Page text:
The Digital Transformation Show [E4P2]: iPaper, product discovery and catalog automation in a COVID/-19 context

This is probably my favorite part of the Episode with Mark Rasmussen, CEO at iPaper. We discussed the company’s business model, how it became a global enterprise, what is their concept of “product discovery” all about, and how its integration with WhatsApp resulted in a strong entry to the Latin American market.

Watch the interview or read the transcript below.

Mark Rasmussen
CEO at iPaper

Also read:

The Digital Transformation Show [E4P1]: Customers at the center of iPaper, the digital catalogs business

The Digital Transformation Show [E4P4]: CEO at iPaper, from web development to company business

Estefanía Zárate Angarita: A local company that has expanded worldwide, right? You were mentioning so many countries that are now part of the pool of customers that you have right now. Why do you think that you became a worldwide company?

Mark Rasmussen: For the first many years we focused just in Denmark, we had a local sales force, we had cars driving around who visited Danish companies again and again and we were definitely leading the Danish market. At some point, especially when I took over in 2014, we took a status on everything and we wanted to grow more, and we pretty much owned the whole Danish market so we couldn’t grow much more from there. 

E: So, Mark. iPaper works in a subscription-based which you were mentioning before, and this makes it available for people who don’t want to develop anything on their own, something in house… So how does the subscription work, what are the licenses? 

M: Our main model is on you having a number of catalogs available and the pricing model is basically based on how much automation you want and how many end users you want to expose to the solution. So, let’s say that you are a supermarket chain, you have a million visitors every single month who want to see your catalog, that is the main value metric that we track you on, a million sessions. 

You might also have a different chain that doesn’t have that many end users, sessions, but you have a lot of catalogs and you need all of them to be interactive, you don’t want to do it manually. In that case, we can automate everything for you. 

And obviously we can combine the two so if you have a lot of end-users, sessions seeing the catalog, and you want to automate everything, we can combine the two. So those are pretty much the two things that you buy into. 

E: Okay, so for people who don’t understand the concept or who have never heard about it, what do you mean by automating this process?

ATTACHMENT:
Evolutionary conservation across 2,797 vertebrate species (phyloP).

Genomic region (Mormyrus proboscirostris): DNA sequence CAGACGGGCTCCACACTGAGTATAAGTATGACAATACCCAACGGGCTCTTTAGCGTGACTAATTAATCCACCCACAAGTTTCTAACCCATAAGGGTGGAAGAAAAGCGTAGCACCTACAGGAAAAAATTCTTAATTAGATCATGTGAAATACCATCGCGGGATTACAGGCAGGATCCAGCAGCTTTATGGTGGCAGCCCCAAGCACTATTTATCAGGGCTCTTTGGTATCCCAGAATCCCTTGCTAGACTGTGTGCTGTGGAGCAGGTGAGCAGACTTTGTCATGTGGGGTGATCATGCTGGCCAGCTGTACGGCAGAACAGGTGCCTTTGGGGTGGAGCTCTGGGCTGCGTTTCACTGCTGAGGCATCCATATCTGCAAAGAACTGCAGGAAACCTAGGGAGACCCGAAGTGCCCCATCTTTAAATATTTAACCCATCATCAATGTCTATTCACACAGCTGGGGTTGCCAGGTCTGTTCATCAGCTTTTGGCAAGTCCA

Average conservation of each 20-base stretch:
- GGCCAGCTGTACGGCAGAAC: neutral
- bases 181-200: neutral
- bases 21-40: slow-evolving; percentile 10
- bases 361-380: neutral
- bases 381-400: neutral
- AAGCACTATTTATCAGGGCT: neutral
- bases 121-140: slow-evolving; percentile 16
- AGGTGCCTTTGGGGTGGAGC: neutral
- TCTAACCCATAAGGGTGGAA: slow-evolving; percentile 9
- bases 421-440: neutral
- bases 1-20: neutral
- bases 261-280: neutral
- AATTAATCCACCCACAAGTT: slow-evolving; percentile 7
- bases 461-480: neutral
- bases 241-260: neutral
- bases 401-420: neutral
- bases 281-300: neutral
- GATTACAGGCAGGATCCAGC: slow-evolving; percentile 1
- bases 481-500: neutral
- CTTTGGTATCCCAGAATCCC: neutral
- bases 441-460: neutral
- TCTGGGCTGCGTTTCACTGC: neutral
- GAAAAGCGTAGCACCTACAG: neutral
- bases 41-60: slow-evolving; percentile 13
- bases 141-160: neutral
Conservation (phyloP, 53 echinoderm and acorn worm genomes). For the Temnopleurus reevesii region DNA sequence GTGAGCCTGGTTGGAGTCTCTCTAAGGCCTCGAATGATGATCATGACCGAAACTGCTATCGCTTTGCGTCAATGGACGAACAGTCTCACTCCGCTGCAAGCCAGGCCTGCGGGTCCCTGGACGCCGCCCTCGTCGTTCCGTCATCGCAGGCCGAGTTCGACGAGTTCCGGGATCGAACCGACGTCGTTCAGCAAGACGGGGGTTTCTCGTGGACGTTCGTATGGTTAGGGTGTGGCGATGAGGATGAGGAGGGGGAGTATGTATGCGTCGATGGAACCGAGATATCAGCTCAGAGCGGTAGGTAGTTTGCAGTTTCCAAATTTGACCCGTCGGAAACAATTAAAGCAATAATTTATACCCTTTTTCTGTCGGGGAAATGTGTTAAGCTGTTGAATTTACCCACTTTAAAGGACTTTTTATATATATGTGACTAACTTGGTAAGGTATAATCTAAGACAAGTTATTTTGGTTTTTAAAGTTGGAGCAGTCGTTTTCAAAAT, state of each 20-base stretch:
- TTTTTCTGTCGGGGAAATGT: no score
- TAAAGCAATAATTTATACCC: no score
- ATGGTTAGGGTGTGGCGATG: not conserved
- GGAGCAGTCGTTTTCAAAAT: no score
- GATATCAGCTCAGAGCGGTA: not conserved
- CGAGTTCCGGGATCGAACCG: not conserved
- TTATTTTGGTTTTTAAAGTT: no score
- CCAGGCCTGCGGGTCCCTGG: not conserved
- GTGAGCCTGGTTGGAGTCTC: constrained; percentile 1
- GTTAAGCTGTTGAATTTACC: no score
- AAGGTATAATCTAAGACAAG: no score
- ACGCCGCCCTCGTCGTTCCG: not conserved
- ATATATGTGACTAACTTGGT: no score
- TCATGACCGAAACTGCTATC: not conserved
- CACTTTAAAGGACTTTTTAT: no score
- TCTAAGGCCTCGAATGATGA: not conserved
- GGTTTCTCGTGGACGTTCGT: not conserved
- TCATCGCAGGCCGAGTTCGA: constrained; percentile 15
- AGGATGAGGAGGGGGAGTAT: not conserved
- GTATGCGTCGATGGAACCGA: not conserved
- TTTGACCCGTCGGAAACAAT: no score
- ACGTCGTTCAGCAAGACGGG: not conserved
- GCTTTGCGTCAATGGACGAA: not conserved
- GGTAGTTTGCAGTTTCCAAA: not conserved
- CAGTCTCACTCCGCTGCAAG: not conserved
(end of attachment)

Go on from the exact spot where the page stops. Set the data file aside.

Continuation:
M: So, imagine that you are a supermarket chain in Germany and you have 500 different stores all across the country, and since Germany is so big, these different stores actually have different products on offer every single week. So if you have a weekly leaflet with the different offers, that leaflet is not going to be the same for all of the stores, So you pretty much have 500 different types of leaflets, every single week. 

Each of these leaflets has to be digitized, they have to make them interactive so you can click on the products, you have to put them on the website for the right stores so when you go to the store’s website you are going to see the right catalog at the right time. This whole process used to be manual, but we automated all of it. 

This chain, when they actually create the catalog, rather than just sending it for the printing, they send it to us as well and we automate the whole process of figuring out what store this leaflet is formed how long is it active for, where should be put on the website, so they pretty much don’t have to think about anything, it just runs automatically.

E: So, how does the technology behind the software work? Is it image recognition, is it text recognition? How does it work? 

M: It is kind of simple. We get a PDF file, that’s the main source material that we need, we take the PDF file, we split it into atoms, we got all of the different pages, we’ve got the text on the pages, we’ve got the images and based on this data we detect the products inside of the catalog and we’ve got your product data to begin ERP system access when we get the product data from you and mix the two together so we know that a given product in on page seven, we got all of the product data form you and mix them together so that when you click on a product in the solution it is added to a basket. We’ve got the right price, the right inventory status, and so on. 

E: How does the software actually have an impact on your customers?